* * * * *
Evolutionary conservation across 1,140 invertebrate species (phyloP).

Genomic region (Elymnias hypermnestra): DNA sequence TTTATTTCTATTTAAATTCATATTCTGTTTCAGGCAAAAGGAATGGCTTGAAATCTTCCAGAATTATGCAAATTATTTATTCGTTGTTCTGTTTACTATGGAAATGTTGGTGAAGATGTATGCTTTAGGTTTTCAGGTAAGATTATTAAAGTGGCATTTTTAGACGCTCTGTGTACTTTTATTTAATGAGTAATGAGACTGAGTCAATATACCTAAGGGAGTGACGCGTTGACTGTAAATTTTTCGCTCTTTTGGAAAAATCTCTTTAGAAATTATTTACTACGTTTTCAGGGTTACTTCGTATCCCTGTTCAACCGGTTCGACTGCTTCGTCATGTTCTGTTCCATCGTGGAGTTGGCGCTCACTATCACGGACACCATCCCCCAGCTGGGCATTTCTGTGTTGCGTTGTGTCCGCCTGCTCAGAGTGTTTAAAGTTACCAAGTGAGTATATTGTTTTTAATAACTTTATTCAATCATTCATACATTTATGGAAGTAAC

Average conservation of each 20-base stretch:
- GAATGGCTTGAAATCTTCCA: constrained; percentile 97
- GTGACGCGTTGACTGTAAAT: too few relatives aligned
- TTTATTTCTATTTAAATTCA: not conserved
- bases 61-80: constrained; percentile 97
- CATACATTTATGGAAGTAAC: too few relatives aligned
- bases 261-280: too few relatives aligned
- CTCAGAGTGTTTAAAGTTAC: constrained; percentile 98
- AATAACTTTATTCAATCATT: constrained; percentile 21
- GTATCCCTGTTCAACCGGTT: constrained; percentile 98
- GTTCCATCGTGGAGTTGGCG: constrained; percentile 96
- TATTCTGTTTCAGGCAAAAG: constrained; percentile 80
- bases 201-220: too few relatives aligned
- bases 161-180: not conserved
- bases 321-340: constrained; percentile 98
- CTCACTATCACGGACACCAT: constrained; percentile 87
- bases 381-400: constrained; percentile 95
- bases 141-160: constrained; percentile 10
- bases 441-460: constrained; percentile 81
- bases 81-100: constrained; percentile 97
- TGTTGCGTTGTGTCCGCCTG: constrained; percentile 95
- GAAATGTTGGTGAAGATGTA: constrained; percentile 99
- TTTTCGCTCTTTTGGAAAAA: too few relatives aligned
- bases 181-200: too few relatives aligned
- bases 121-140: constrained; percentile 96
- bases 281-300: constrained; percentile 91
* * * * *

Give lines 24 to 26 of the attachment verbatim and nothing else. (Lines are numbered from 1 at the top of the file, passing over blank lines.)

- GAAATGTTGGTGAAGATGTA: constrained; percentile 99
- TTTTCGCTCTTTTGGAAAAA: too few relatives aligned
- bases 181-200: too few relatives aligned